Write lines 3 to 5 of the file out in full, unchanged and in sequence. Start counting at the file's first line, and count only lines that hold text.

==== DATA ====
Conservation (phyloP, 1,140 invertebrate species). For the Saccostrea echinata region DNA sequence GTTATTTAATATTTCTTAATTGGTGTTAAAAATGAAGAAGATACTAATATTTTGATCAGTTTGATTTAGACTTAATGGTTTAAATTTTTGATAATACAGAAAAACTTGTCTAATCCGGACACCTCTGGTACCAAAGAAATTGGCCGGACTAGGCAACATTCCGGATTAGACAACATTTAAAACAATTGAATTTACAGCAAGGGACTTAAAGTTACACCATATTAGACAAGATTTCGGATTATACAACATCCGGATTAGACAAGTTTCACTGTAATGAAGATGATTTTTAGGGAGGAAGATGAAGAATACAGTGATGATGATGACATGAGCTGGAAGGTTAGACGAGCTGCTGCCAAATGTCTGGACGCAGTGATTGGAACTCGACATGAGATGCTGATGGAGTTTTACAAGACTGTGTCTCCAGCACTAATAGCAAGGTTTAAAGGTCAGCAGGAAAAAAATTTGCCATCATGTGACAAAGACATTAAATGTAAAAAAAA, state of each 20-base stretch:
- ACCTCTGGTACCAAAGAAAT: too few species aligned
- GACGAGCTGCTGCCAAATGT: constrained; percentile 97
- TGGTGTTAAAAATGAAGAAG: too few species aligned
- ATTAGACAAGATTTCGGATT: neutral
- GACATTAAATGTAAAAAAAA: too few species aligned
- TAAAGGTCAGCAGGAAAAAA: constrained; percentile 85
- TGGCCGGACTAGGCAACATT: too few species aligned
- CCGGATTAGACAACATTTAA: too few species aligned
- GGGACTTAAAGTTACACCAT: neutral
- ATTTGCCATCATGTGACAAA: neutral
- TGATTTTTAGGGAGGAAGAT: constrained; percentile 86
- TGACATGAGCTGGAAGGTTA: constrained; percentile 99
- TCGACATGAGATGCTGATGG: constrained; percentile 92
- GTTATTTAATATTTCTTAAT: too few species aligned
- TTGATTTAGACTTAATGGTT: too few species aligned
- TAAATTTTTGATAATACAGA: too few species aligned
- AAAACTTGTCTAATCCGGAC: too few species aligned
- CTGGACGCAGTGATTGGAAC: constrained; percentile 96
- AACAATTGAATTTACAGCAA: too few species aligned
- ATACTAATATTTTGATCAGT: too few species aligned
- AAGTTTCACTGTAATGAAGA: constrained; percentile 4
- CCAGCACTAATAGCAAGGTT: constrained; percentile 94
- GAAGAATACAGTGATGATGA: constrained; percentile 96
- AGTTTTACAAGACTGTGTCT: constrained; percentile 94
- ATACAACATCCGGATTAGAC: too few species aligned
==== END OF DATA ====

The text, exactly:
- GACGAGCTGCTGCCAAATGT: constrained; percentile 97
- TGGTGTTAAAAATGAAGAAG: too few species aligned
- ATTAGACAAGATTTCGGATT: neutral